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LA City Council approves drafting parking plaza reconfiguration rule


Town Crier File Photo
The Los Altos City Council is drafting a policy to address persistent parking problems downtown. The proposal gives property owners the ability to fund the reconfiguration of public parking plazas and satisfy minimum parking requirements.

Downtown property owners simultaneously trying to redevelop their land and meet city-mandated parking requirements may soon have a mechanism to accomplish their goals.

The Los Altos City Council last week voted 4-1 in favor of developing a policy that would give property owners on Main and State streets the ability to fund the reconfiguration of public parking plazas and satisfy minimum parking requirements imposed by the city on developments.

Councilwoman Val Carpenter cast the lone dissenting vote. She cited the need to wait and see how effectively the addition of Safeway’s 129 shared parking spaces would alleviate downtown parking demands before moving ahead with the policy. The new podium-style grocery store on First Street is slated to open mid-June.

“What is the public benefit? This doesn’t necessarily add to the parking supply – it’s really just for developers to meet their parking requirements,” Carpenter later told the Town Crier, noting that she favored the idea of a parking structure built with the cost shared between the city and downtown property owners.

A staff report stated that the city’s 2013 Downtown Parking Management Plan set the approximate cost of reconfiguring all downtown plazas to gain 75 spaces at $8.3 million – an average cost of $111,200 per stall. The plan noted that a stand-alone parking structure on one of the rectangular parking plazas would likely cost $10.3 million and add 276 spaces – an average of $38,000 per stall.

Despite Carpenter’s objections, the council directed staff to develop the policy, which the city’s Planning and Transportation Commission would review before it is submitted to the council for a final decision.

The council specifically directed staff to retain the standard parking space size – 9 feet wide by 18 feet long – but left open the possibility of head-in parking instead of the angled spaces currently used in the nine downtown parking plazas.

The council added that the policy should require owners seeking redevelopment to fully fund all plaza reconfiguration costs – including the undergrounding of utilities and the retention or replacement of mature trees and landscaping. Developers who fund reconfigurations should receive “first come, first served” priority on plaza parking spaces, the council agreed.

Public weighs in with varied reactions

Former city Planning Commissioner Mike Abrams encouraged councilmembers to move forward, calling it a “good phase-zero step” that would allow a potential increase in parking downtown while the city considers long-term solutions like a parking structure.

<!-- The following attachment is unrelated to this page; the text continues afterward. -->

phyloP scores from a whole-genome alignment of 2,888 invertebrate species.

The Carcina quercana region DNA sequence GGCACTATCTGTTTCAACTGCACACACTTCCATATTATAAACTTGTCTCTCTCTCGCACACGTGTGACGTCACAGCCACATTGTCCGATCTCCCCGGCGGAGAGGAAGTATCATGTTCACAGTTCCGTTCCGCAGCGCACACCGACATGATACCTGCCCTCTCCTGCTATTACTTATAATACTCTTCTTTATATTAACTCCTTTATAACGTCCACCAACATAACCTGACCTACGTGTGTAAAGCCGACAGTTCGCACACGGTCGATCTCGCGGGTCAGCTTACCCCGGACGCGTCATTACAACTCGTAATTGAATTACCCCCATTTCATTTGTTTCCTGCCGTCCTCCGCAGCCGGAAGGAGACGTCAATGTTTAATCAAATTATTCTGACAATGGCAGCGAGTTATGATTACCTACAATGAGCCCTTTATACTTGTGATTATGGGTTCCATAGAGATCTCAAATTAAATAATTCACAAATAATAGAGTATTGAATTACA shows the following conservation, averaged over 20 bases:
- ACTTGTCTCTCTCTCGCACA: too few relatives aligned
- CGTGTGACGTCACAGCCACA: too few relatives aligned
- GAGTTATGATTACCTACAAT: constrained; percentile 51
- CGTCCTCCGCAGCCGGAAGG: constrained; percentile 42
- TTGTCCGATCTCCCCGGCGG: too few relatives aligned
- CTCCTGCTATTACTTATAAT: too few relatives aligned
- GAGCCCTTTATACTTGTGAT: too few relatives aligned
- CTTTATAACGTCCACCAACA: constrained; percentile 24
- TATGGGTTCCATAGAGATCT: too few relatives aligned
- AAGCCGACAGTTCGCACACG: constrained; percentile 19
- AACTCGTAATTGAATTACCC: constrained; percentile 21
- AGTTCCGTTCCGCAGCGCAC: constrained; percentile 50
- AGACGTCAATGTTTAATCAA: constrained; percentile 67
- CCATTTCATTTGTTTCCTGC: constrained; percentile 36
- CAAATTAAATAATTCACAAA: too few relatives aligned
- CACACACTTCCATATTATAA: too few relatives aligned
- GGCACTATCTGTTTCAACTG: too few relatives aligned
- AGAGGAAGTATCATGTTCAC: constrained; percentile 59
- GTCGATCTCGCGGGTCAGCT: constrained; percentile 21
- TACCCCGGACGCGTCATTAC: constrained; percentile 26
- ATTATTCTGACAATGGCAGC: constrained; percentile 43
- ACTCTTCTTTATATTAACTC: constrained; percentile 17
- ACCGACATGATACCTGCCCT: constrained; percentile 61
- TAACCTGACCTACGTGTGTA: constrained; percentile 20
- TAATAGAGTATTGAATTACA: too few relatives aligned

“I don’t begin to think it is a be-all, end-all solution,” said Abrams, who noted that plaza reconfiguration could offer some relief to motorists parking downtown. “Working with the Chamber (of Commerce), property owners and the community, the longer-term solutions will no doubt get figured out.”

Milverton Road resident Jim Wing, however, told the council not to “give away our competitive parking advantage,” not available in some cities, such as larger, angled parking spaces and trees for shading.

Former Los Altos Councilman Ron Packard said the policy could raise additional “thorny” issues.

“Should a private property owner be entitled to use public land for his own financial benefit?” Packard questioned. “That’s a substantial policy issue that would need to be addressed.”

Council OKs policy

The council voted to develop the policy despite mixed feelings by some members.

Councilman Jarrett Fishpaw said he supported the idea but also questioned whether it was worth the city’s time and effort. He pointed to the high costs of reconfiguring the plazas as potentially prohibitive to property owners.

“I find myself in a place where the parking stalls that could be obtained through this method are going to be so outrageously expensive that going through the process to set up this program – and allow a developer to do this – is going to be a lot of spinning the wheels,” he said.

Councilwoman Jan Pepper added that she was “mixed on this as well” but supported the policy if a potential developer picked up all related costs, including public utility undergrounding.

Mayor Megan Satterlee, on the other hand, called herself arguably the “most enthusiastic” supporter of creating the policy. She noted that while the city allows development in the downtown area, “practically speaking, there is no way to develop anything on Main and State because there’s no possible way to meet the parking requirements.”

Requiring developers to pick up the entire tab – including items like utility undergrounding – would be beneficial to residents as well, she added.

“There is public benefit to having these public plazas reconfigured,” she said. “Is it going to be expensive? Absolutely. Would I support the city paying for it? No. If a developer wants to do it, would I enable them through a policy? Why not?”

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